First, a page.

Classic Malaysian Chicken Curry using convenient premixed curry powder and whole spices. Delicious served with flat breads and rice.
Chicken Curry is a very popular dish in Malaysia. People love it so much that they serve it daily as well as during celebrations. Many of the Chinese people there even serve it during Chinese New Year. Curry powder is easily available and this makes it possible for everyone to cook and enjoy this dish in the comfort of their own homes. Some have even added their own unique twist to the basic Indian recipe.
Spices Used in Chicken Curry
The ingredient that distinguishes one Chicken Curry from another is the combination of spices used. In Malaysia, the people there prefer redder and spicier curries. Hence, more chilies are used in the spice mix. Paler and milder curries like this Chicken Korma which uses only a little ground chili are delicious but not as popular.
It is unclear where curry powder originated even though this spice mix is popularly used in the UK, Southeast Asia, and the Caribbean. The closest thing to curry powder in the Indian sub continent is probably masala. Indian chicken curry typically starts with whole or ground spices. Hence, the taste varies greatly from family to family and region to region.
Here in the US, curry powders are not as commonly found. Some Indian grocers do carry a small selection of Madras curry powder from India and the UK which are milder than the curry powder from Malaysia. Occasionally, you will find small jars of curry powder in the spice rack at the local grocery store. These are all mostly yellow in color and very mild in flavor.
Change of Curry Powder Used
In my original posting on July 25th, 2014, I used a mild Madras curry powder from the UK as it is most easily available here. Since it is milder than what I am used to, I added a teaspoon each of ground cumin, fennel, and chili powder.
Malaysian Chicken Curry is much more fiery in taste and appearance and so I have decided to update the photos in this post using my preferred Babas Curry powder from Malaysia. Please note that this is not a sponsored post. I have been using Babas curry powder for many decades now and continue to buy this curry powder from Malaysia whenever I visit my parents in Kuala Lumpur. You can compare the difference in the color of the dish in these pictures versus the one in the video. The good news is that you can now buy this curry powder online here.
Tips for the Best Curry Color
I continue to add a teaspoon each of ground cumin, fennel, and chili powder to make my curry paste as I have always done for decades now. This is one trick I learned from my uncle who made fantastic curries and Bak Kut Teh. It just adds a little more oomph to the curry.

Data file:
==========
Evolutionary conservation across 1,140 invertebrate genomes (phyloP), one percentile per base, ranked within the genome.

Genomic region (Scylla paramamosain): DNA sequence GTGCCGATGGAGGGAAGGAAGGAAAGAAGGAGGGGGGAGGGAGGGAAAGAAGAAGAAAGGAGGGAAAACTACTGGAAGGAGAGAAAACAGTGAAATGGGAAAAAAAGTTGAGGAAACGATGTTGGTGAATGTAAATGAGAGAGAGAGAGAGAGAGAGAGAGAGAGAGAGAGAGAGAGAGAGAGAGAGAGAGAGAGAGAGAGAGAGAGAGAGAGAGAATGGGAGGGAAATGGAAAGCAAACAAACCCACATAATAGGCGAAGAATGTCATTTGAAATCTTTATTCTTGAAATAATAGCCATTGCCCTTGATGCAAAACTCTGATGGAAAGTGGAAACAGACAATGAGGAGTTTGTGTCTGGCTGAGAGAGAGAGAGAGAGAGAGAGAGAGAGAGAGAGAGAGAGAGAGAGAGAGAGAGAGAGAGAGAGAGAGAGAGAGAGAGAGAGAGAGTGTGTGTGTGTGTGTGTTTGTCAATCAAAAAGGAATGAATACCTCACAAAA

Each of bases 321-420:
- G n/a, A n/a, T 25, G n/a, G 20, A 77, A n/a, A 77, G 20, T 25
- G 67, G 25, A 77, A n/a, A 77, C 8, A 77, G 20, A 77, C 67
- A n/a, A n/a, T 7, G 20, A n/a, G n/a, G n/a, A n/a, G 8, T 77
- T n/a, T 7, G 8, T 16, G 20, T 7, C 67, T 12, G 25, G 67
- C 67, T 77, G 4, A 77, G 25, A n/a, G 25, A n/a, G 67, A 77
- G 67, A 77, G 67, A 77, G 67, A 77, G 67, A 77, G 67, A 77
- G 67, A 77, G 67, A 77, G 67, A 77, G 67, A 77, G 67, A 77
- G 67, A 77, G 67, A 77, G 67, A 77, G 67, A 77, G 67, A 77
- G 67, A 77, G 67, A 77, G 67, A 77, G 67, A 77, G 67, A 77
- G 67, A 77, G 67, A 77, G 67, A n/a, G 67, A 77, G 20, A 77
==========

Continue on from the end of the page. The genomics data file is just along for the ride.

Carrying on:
Another option is to add two fresh red chilies when blending the shallots, garlic, and ginger. In my personal opinion, this gives the curry the even better color. Also, if you are using boneless, skinless chicken thighs or breast meat, add 4 bone-in chicken thighs with skin to give the curry better flavor and the best color. The fat from the skin makes the curry look brighter and more appetizing.
Curry leaves are frequently used in Southern Indian cuisine. These leaves are edible with a pungent and slightly lemony flavor. They can be found in the refrigerated section of most Indian grocery stores. You can freeze or dry these leaves for later use. Like my Mom, I always add a sprig of curry leaves to my Chicken Curry.
Similar Products Used in Making This Chicken Curry
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Babas Meat Curry Powder, 8 Ounce
Babas Meat Curry POwder – 8oz (Pack of 6)
KitchenAid 9-Cup Food Processor
Le Creuset Signature Enameled Cast-Iron 4-1/2-Quart Round French (Dutch) Oven, Cherry Red
Pyrex Prepware 1-Cup Measuring Cup
- Blend shallots (or onion), garlic, and ginger with ¼ cup (60ml) water. Transfer to a bowl.
- Add curry powder, ground cumin, fennel, and chili. Mix to form a paste.
- Heat vegetable oil in a medium sized pot. Stir fry cinnamon stick, star anise, curry leaves, and spice paste over medium heat until fragrant, about 4 to 5 minutes.
- Add chicken and stir until chicken turns opaque, about 3 minutes.
- Pour in ½ cup (120ml) water. Cover and bring to a boil. Reduce heat and simmer for 10 minutes.
- Add cubed potatoes, coconut milk, and salt. Bring it back up to a boil, reduce heat, and continue to cook for another 15 minutes or until potatoes are tender.
- Turn off stove and allow curry to sit for 10 minutes before serving.
NOTE: The original publication of this post was on July 25th, 2014. This republication comes with minor changes to the writeup and recipe.